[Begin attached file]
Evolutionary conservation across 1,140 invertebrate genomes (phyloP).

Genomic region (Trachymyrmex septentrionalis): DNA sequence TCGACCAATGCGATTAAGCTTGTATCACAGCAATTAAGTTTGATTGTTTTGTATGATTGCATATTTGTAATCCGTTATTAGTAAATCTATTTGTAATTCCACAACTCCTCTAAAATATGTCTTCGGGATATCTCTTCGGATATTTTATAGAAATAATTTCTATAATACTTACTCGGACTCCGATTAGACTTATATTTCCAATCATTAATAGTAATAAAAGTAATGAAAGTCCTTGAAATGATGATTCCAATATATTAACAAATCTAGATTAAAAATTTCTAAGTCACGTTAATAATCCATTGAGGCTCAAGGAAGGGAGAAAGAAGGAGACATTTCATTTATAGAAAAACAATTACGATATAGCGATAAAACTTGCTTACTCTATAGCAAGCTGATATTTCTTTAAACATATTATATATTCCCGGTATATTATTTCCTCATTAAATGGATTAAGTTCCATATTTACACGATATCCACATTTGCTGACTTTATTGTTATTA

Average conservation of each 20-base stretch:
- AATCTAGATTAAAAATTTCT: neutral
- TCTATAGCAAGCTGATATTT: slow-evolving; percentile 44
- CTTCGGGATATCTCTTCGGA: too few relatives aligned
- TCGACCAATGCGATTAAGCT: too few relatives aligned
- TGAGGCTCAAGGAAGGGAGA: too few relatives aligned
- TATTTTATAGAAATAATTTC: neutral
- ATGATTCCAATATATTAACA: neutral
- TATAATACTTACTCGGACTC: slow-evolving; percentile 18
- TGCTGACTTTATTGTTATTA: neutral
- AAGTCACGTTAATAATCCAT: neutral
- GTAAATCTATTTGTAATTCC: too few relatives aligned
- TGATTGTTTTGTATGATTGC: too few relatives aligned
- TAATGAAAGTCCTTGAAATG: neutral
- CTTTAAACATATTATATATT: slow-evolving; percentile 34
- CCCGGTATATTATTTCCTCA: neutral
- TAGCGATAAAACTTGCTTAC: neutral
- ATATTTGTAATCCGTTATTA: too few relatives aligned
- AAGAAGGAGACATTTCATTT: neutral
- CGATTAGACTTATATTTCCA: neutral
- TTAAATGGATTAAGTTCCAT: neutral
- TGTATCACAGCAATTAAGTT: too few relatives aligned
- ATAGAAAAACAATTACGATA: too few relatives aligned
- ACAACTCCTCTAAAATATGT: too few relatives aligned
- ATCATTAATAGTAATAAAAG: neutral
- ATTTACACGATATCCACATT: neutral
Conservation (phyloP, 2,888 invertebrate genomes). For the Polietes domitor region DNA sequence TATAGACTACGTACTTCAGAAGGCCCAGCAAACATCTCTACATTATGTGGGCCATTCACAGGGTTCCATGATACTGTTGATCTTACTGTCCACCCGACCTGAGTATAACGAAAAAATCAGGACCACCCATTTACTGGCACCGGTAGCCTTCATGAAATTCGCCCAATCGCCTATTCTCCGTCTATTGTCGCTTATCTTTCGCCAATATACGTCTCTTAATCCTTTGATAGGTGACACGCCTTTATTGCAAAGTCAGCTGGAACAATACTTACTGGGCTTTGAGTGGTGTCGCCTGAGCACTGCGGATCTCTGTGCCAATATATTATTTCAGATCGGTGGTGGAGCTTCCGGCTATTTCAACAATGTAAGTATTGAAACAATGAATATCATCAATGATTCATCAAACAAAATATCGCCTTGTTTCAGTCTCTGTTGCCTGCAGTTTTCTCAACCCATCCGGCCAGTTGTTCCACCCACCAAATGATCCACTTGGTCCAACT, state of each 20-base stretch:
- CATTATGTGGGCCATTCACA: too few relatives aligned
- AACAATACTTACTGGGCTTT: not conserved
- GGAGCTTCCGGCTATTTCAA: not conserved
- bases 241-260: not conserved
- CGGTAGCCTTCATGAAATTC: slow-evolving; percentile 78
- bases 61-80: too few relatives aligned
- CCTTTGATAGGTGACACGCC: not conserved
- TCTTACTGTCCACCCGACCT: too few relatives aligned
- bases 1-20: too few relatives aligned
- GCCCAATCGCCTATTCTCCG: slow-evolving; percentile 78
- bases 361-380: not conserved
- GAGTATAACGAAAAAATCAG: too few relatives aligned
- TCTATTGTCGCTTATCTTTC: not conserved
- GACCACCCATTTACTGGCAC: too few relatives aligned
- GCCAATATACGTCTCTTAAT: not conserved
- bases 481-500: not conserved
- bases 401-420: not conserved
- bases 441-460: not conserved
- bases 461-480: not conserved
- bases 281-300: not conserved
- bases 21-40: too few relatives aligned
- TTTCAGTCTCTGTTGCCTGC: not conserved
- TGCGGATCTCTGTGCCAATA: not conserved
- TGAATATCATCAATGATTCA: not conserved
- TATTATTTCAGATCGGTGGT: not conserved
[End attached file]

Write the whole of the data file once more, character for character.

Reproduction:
Evolutionary conservation across 1,140 invertebrate genomes (phyloP).

Genomic region (Trachymyrmex septentrionalis): DNA sequence TCGACCAATGCGATTAAGCTTGTATCACAGCAATTAAGTTTGATTGTTTTGTATGATTGCATATTTGTAATCCGTTATTAGTAAATCTATTTGTAATTCCACAACTCCTCTAAAATATGTCTTCGGGATATCTCTTCGGATATTTTATAGAAATAATTTCTATAATACTTACTCGGACTCCGATTAGACTTATATTTCCAATCATTAATAGTAATAAAAGTAATGAAAGTCCTTGAAATGATGATTCCAATATATTAACAAATCTAGATTAAAAATTTCTAAGTCACGTTAATAATCCATTGAGGCTCAAGGAAGGGAGAAAGAAGGAGACATTTCATTTATAGAAAAACAATTACGATATAGCGATAAAACTTGCTTACTCTATAGCAAGCTGATATTTCTTTAAACATATTATATATTCCCGGTATATTATTTCCTCATTAAATGGATTAAGTTCCATATTTACACGATATCCACATTTGCTGACTTTATTGTTATTA

Average conservation of each 20-base stretch:
- AATCTAGATTAAAAATTTCT: neutral
- TCTATAGCAAGCTGATATTT: slow-evolving; percentile 44
- CTTCGGGATATCTCTTCGGA: too few relatives aligned
- TCGACCAATGCGATTAAGCT: too few relatives aligned
- TGAGGCTCAAGGAAGGGAGA: too few relatives aligned
- TATTTTATAGAAATAATTTC: neutral
- ATGATTCCAATATATTAACA: neutral
- TATAATACTTACTCGGACTC: slow-evolving; percentile 18
- TGCTGACTTTATTGTTATTA: neutral
- AAGTCACGTTAATAATCCAT: neutral
- GTAAATCTATTTGTAATTCC: too few relatives aligned
- TGATTGTTTTGTATGATTGC: too few relatives aligned
- TAATGAAAGTCCTTGAAATG: neutral
- CTTTAAACATATTATATATT: slow-evolving; percentile 34
- CCCGGTATATTATTTCCTCA: neutral
- TAGCGATAAAACTTGCTTAC: neutral
- ATATTTGTAATCCGTTATTA: too few relatives aligned
- AAGAAGGAGACATTTCATTT: neutral
- CGATTAGACTTATATTTCCA: neutral
- TTAAATGGATTAAGTTCCAT: neutral
- TGTATCACAGCAATTAAGTT: too few relatives aligned
- ATAGAAAAACAATTACGATA: too few relatives aligned
- ACAACTCCTCTAAAATATGT: too few relatives aligned
- ATCATTAATAGTAATAAAAG: neutral
- ATTTACACGATATCCACATT: neutral
Conservation (phyloP, 2,888 invertebrate genomes). For the Polietes domitor region DNA sequence TATAGACTACGTACTTCAGAAGGCCCAGCAAACATCTCTACATTATGTGGGCCATTCACAGGGTTCCATGATACTGTTGATCTTACTGTCCACCCGACCTGAGTATAACGAAAAAATCAGGACCACCCATTTACTGGCACCGGTAGCCTTCATGAAATTCGCCCAATCGCCTATTCTCCGTCTATTGTCGCTTATCTTTCGCCAATATACGTCTCTTAATCCTTTGATAGGTGACACGCCTTTATTGCAAAGTCAGCTGGAACAATACTTACTGGGCTTTGAGTGGTGTCGCCTGAGCACTGCGGATCTCTGTGCCAATATATTATTTCAGATCGGTGGTGGAGCTTCCGGCTATTTCAACAATGTAAGTATTGAAACAATGAATATCATCAATGATTCATCAAACAAAATATCGCCTTGTTTCAGTCTCTGTTGCCTGCAGTTTTCTCAACCCATCCGGCCAGTTGTTCCACCCACCAAATGATCCACTTGGTCCAACT, state of each 20-base stretch:
- CATTATGTGGGCCATTCACA: too few relatives aligned
- AACAATACTTACTGGGCTTT: not conserved
- GGAGCTTCCGGCTATTTCAA: not conserved
- bases 241-260: not conserved
- CGGTAGCCTTCATGAAATTC: slow-evolving; percentile 78
- bases 61-80: too few relatives aligned
- CCTTTGATAGGTGACACGCC: not conserved
- TCTTACTGTCCACCCGACCT: too few relatives aligned
- bases 1-20: too few relatives aligned
- GCCCAATCGCCTATTCTCCG: slow-evolving; percentile 78
- bases 361-380: not conserved
- GAGTATAACGAAAAAATCAG: too few relatives aligned
- TCTATTGTCGCTTATCTTTC: not conserved
- GACCACCCATTTACTGGCAC: too few relatives aligned
- GCCAATATACGTCTCTTAAT: not conserved
- bases 481-500: not conserved
- bases 401-420: not conserved
- bases 441-460: not conserved
- bases 461-480: not conserved
- bases 281-300: not conserved
- bases 21-40: too few relatives aligned
- TTTCAGTCTCTGTTGCCTGC: not conserved
- TGCGGATCTCTGTGCCAATA: not conserved
- TGAATATCATCAATGATTCA: not conserved
- TATTATTTCAGATCGGTGGT: not conserved